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Monday, March 20, 2006

Oakland A's Catch City Off Guard, Threaten To Move to Fremont

This was in today's Oakland Tribune, but I've never believed the A's were serious about Oakland; just giving them enough time to prove they were kind of interested, while looking elsewhere at the same time. I said it last year, that A's Owner Lewis Wolfe's timetable for development was totally unrealistic and called his bluff. I was right.

A's scout county for new ballpark
Baseball team owner gives up on an Oakland site; Fremont is becoming an attractive option
By Paul T. Rosynsky and Chris De Benedetti, STAFF WRITERS

OAKLAND -- The Oakland Athletics' quest for a new ballpark appears to be pointing toward Fremont because team owner Lewis Wolff has concluded Oakland does not have the space, time or money to help him build one.

The team no longer considers Oakland a top-priority location for a new ballpark and is looking at other sites throughout Alameda County, Wolff said in an interview last week.

"We've spent most of our time focused on Oakland; now the next goal is to stay in Alameda County," he said. "We haven't ruled out any place, but Oakland is difficult because it has lots of priorities that are very important to the community beyond sports."

Although Wolff refused to name a specific city, the owner said the team is scouting Alameda County locations between Fremont and Oakland that are close to a freeway and the BART line.

Wolff also said he needs enough space for both a ballpark and a ballpark village with housing and retail opportunities.
It remains unclear exactly how seriously the A's are considering Fremont, but Wolff has met with city officials and discussed potential sites.

"Fremont is standing at the plate, and someone is getting ready to smash one out of the park," said Alameda County Supervisor Scott Haggerty, a longtime proponent of having the team relocate to the city herepresents. "There have been meetings with Fremont, there have been meetings with the county."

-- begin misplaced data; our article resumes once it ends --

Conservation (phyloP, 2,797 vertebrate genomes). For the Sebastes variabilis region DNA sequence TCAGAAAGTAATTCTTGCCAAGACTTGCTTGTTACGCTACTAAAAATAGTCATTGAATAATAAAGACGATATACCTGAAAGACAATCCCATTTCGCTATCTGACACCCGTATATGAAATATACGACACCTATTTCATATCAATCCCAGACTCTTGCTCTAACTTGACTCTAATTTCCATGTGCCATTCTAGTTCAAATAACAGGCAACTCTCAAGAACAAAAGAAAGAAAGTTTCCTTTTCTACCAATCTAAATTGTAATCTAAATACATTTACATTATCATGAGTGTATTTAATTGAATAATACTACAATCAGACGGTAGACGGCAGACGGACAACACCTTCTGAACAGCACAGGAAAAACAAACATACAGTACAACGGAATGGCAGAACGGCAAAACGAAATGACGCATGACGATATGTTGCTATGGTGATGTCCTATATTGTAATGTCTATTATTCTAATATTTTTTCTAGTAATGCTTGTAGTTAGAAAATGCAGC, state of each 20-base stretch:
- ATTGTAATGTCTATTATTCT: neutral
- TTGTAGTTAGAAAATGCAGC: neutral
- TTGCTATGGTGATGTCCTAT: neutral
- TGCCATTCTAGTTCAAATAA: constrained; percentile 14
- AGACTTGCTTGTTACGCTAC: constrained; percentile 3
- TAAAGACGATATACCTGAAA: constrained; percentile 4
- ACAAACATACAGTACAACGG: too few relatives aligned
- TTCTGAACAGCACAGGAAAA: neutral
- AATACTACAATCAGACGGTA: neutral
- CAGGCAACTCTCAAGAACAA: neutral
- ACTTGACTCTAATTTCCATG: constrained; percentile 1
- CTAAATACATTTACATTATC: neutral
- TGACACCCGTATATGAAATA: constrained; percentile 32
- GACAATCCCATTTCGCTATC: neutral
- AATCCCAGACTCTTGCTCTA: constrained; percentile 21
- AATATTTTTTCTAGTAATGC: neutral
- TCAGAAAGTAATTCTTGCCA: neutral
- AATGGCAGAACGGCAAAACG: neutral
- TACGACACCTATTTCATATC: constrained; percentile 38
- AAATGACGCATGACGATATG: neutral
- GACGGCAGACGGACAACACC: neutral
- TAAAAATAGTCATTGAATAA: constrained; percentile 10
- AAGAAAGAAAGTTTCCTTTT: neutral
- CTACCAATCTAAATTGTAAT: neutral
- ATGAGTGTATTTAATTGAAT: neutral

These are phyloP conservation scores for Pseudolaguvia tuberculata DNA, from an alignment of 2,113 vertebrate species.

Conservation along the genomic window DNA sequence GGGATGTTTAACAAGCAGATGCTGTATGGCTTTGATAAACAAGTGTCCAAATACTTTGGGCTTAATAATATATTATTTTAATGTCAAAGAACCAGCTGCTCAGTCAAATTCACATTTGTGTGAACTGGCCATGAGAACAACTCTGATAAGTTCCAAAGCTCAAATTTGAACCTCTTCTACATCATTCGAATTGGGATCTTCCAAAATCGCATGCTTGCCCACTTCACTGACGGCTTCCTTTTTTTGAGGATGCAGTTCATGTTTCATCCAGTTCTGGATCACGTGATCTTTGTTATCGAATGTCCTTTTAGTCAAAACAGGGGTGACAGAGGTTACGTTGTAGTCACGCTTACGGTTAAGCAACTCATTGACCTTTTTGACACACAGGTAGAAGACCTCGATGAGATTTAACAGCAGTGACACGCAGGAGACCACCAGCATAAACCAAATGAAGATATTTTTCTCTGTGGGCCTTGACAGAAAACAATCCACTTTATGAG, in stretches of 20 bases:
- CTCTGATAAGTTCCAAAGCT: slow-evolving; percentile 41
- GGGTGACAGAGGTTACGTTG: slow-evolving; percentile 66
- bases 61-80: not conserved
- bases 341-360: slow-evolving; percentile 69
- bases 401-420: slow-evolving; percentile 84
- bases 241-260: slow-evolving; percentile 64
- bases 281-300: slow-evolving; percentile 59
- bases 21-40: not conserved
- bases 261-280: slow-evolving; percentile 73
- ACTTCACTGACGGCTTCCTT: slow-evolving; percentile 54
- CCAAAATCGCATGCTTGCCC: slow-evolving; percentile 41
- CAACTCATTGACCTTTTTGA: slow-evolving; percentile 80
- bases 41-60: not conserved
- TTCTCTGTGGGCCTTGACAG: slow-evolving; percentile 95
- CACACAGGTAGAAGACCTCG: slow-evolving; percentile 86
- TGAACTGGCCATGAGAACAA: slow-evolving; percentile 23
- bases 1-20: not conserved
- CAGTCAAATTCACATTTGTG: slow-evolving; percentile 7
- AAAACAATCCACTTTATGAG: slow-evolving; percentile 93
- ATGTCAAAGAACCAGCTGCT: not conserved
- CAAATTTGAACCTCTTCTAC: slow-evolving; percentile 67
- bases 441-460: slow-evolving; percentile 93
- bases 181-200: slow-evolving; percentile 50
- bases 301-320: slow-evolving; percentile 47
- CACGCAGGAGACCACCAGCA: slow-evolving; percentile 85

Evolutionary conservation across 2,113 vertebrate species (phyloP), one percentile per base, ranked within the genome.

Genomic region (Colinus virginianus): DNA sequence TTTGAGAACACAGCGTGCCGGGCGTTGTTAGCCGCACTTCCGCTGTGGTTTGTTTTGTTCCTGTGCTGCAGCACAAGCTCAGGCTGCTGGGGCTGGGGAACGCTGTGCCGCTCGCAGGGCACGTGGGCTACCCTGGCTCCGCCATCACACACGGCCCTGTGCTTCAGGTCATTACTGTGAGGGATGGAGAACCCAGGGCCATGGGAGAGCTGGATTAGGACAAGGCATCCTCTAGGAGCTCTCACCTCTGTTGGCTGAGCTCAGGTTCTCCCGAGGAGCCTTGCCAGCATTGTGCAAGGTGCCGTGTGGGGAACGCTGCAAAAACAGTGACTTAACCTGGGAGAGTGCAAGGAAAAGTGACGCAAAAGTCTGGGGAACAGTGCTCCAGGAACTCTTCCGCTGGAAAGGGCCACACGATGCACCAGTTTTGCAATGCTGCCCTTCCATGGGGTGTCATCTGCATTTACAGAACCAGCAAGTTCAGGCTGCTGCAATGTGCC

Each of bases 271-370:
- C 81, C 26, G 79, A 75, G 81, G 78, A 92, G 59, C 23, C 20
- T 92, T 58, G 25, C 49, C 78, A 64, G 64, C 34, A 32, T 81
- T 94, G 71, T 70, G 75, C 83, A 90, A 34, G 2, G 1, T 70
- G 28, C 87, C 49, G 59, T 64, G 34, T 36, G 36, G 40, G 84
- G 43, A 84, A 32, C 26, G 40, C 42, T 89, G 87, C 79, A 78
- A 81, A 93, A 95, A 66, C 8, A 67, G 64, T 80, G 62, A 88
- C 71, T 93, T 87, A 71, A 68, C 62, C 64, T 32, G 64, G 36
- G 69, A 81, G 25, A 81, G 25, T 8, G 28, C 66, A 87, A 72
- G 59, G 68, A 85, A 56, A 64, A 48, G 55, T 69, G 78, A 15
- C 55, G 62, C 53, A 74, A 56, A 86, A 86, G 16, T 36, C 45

Among the properties getting the most attention is a 143-acre site at Pacific Commons, just west of Interstate 880.
Fremont Mayor Bob Wasserman said talks about the site, owned by Cisco Systems, have become "serious."
"Things are falling together well," he said. "I think it works well. I think the A's think so, too."

Added Fremont City Manager Fred Diaz, "The A's are interested. We're interested."

Another site includes a parcel of land next door to the New United Motors Manufacturing Inc. plant. But both Diaz and Wasserman have said the Pacific Commons land appears to take precedence.

Wolff's determination that Oakland isn't high on his list of sites any longer caught Oakland city leaders by surprise.
"He has not told us anything like that," said Oakland City Council President Ignacio De La Fuente. "Until we are told something different, we are going to continue working. But Mr. Wolff is right, we have many other things on the front plate."
Among those are a rising crime rate, beleaguered public schools and a hot mayoral race in which De La Fuente, the city's lead negotiator in the baseball talks, is a candidate.

"It is very difficult. With all these campaigns going on, our plates are so full," said Alameda County Supervisor Gail Steele, a member of the Oakland-Alameda County Coliseum Authority.

"Politics takes focus away," said Oakland City Councilmember Larry Reid (Elmhurst-East Oakland). "Also, elected officials on both the county side and the city side are gun-shy given the difficulties we have had with sports franchises in the past."

Wolff has spent more than three years scouting potential ballpark sites in Oakland, first as the team's vice president for venue development and later as its owner.

Last year he proposed building a ballpark next door to the McAfee Coliseum, on land with numerous private owners. It was a plan that would have created an East Oakland neighborhood anchored by the ballpark.

But it ran into difficulties the moment it was announced.

Property owners didn't want to move, and neither Wolff nor the city wanted to use eminent domain to force them out.